WASHINGTON—Last Friday, Center for Food Safety (CFS) endorsed the Toxic Free Food Act, new legislation introduced by Rep. Rosa DeLauro (D-CT-03) that would overhaul the Food and Drug Administration's (FDA) process for determining the safety of chemicals used in the food supply. For years, FDA has allowed food manufacturers to designate various chemicals as 'generally recognized as safe' (GRAS), without FDA review or public notice. The Toxic Free Food Act would require FDA to close the so-called GRAS loophole and make the industry's chemical food additives subject to FDA approval.
"For years, FDA has allowed food and chemical companies to decide whether long-lasting toxic chemicals, such as PFAS or orthophthalates, are safe to eat. The Toxic Free Food Act will make FDA take charge of food safety instead of the industry," said Jaydee Hanson, policy director at CFS.
Under the Federal Food, Drug, and Cosmetic Act (FFDCA), FDA is required to review and confirm the safety of any food additives before they enter the food supply. Under FDA's GRAS rule, however, the agency allowed food manufacturers to bypass these reviews and instead make safety determinations in secret. Congress initially created the GRAS exemption to cover ingredients that are widely known to be safe, such as vegetable oil, but the rule has been applied in recent years to cover novel chemicals and is now a de facto loophole that has swallowed the law.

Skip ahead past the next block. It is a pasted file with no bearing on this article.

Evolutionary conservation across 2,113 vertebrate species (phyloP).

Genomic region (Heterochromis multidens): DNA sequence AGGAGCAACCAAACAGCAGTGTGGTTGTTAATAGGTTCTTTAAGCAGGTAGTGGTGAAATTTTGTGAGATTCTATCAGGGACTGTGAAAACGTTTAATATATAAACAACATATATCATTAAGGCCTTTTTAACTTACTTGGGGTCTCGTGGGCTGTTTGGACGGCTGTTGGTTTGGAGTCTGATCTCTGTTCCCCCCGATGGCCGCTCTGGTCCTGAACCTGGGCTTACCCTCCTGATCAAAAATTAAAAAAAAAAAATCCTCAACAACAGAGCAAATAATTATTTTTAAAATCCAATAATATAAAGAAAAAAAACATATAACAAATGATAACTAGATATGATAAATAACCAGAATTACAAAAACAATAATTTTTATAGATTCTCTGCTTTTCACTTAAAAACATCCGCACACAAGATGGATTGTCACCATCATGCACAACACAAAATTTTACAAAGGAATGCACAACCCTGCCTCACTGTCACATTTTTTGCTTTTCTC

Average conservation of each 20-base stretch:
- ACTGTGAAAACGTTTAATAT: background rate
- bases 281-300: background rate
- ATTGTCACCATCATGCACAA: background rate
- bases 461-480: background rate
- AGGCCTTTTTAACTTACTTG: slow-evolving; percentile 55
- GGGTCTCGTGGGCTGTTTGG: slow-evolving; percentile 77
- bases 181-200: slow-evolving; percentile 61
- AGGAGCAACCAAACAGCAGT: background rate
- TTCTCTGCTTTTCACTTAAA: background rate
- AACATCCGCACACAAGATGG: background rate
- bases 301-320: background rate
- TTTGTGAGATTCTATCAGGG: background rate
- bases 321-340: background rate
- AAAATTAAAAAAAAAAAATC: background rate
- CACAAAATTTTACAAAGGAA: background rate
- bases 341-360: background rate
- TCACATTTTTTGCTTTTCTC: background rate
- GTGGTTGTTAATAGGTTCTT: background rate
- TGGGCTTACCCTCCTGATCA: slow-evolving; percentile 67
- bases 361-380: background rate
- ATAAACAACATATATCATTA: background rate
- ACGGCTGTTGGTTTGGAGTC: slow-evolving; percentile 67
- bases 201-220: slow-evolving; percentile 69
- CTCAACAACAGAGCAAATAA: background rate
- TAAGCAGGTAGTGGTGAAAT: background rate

CFS filed suit in 2014 to challenge an interim rule that initially established the GRAS loophole. That successful challenge forced FDA to finally stop regulating under a proposed rule and finalize the GRAS rule. The finalized rule, however, codified the secret GRAS system, depriving the public from knowing what chemicals are in their food. In 2017, CFS and Environmental Defense Fund filed suit challenging the final rule, co-represented by CFS and Earthjustice. The case is currently under review in federal court. The Toxic Free Food Act would mandate FDA to thoroughly review chemical additives in food and prevent companies from using the extremely weak GRAS process to self-approve these toxic additives. Had the proposed act become law years ago, many of the problems CFS's lawsuit is seeking to solve could have been avoided.
Independent watchdogs have criticized the GRAS system for being rife with industry conflicts of interest because the vast majority of GRAS determinations are made by either the manufacturers themselves or their hired consultants. Moreover, the current system that allows secret GRAS determinations makes it nearly impossible for FDA or manufacturers to assess the cumulative effect of all similar chemicals on consumers—as required by law. As a result, the GRAS exception is overwhelming the food safety system. An independent study by the Pew Charitable Trusts found that from 2003-2013, almost all new chemicals added to were deemed by manufacturers to be GRAS. Today an estimated 3,000 chemicals that have never been scrutinized by the FDA are in use.